The Free Press, Mankato, MN

March 26, 2013

Mulch to see at new Good Thunder compost plant

By Brian Ojanpa
Free Press Staff Writer

GOOD THUNDER — There’s more to mulch than meets the eye, especially when it’s a key component of a new composting facility capable of churning out tons of product daily.

Blue Earth County Board members Tuesday got an up-close and personal look at the workings of the Full Circle Organics facility near Good Thunder that opened Feb. 28.

The board last year gave its approval for the operation over the protestations of some nearby residents with concerns ranging from increased truck-traffic roadway dust to potential odors.

The 15-acre plant site 13 miles south of Mankato incorporates organic food wastes with yard debris and wood chips to produce compost for commercial landscaping applications.

“This is just another example of using natural resources for positive uses,” Commissioner Vance Stuehrenberg said.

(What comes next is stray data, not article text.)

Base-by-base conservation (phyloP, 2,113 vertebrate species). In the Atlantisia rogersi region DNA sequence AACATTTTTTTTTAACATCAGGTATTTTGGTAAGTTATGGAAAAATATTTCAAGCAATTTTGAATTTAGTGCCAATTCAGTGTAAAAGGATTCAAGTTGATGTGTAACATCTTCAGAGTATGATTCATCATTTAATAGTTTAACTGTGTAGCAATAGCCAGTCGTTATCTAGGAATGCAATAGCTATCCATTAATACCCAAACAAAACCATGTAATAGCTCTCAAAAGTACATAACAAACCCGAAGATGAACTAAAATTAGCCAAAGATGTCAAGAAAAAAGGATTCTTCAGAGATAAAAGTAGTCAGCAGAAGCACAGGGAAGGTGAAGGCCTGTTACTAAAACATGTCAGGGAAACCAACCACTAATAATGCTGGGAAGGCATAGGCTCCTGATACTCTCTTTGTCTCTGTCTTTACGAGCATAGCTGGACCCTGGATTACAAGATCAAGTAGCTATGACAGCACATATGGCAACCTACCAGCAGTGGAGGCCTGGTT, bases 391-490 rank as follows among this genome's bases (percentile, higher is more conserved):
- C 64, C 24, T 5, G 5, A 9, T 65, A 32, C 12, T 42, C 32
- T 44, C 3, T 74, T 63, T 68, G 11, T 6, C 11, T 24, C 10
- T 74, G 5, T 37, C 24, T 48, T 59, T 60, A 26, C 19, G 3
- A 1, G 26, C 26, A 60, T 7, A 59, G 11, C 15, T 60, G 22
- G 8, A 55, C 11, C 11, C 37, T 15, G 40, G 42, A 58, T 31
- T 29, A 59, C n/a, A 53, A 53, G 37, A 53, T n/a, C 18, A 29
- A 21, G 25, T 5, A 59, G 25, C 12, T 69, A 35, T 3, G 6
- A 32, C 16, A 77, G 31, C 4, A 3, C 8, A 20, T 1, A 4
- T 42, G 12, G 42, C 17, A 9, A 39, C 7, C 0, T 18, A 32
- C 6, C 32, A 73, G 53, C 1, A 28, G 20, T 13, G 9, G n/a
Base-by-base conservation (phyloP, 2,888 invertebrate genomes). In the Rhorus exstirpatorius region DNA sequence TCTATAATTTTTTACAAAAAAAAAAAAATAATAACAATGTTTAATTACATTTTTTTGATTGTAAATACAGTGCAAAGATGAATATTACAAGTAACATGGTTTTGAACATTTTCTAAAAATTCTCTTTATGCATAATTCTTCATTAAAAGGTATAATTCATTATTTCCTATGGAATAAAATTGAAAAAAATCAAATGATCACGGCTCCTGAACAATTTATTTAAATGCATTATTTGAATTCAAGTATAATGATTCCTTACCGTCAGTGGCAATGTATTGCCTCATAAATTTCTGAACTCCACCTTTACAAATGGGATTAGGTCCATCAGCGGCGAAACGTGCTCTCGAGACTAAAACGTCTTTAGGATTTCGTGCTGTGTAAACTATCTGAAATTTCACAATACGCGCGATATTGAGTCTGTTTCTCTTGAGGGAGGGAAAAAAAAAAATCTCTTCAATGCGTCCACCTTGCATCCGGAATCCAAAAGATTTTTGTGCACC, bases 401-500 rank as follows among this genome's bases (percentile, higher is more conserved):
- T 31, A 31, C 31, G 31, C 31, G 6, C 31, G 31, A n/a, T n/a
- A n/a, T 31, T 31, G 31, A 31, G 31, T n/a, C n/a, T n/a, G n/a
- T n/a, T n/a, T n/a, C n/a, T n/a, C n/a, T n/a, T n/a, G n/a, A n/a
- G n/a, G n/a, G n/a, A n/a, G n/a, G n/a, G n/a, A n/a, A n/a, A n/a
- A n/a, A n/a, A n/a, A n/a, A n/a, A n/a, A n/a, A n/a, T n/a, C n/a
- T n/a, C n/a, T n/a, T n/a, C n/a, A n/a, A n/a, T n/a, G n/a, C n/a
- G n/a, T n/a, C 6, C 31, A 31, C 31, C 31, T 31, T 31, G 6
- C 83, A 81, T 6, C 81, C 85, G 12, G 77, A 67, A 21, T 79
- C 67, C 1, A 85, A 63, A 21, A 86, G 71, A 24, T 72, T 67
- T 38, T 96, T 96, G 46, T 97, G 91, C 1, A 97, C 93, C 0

Added County Administrator Bob Meyer, “Our Environmental Services Department has always been interested in lessening (the county’s) wastes.”

The composting plant uses a six-month process to turn waste into useable compost. The “fermentation” process begins in a hoop-structure building, and after a certain point, the piles are transferred outside to what will be a seven-acre asphalt-paved lot.

“We’re the first privately owned and operated composting facility in Minnesota,” said Full Circle Organics spokesman Max Milinkovich.

“Twenty years from now, when we’re having this conversation about (waste) diversion and sustainability, Blue Earth County will be a big part of that.”

Minneapolis-based Full Circle also has a plant in Iowa and in late summer will open another in Becker, Minn.

The Good Thunder facility will ultimately be capable of receiving 110 tons of waste daily. Under the volume-shrinking composting process, one-third of that amount ends up as finished product.

The facility uses an air-filtration system to mitigate odors, and all truck traffic comes from south of the plant and away from residential areas.

Food wastes largely come from restaurants and institutional settings. The wastes include all organic, compostable matter, including napkins and other paper products and even biodegradable plastic dinnerware.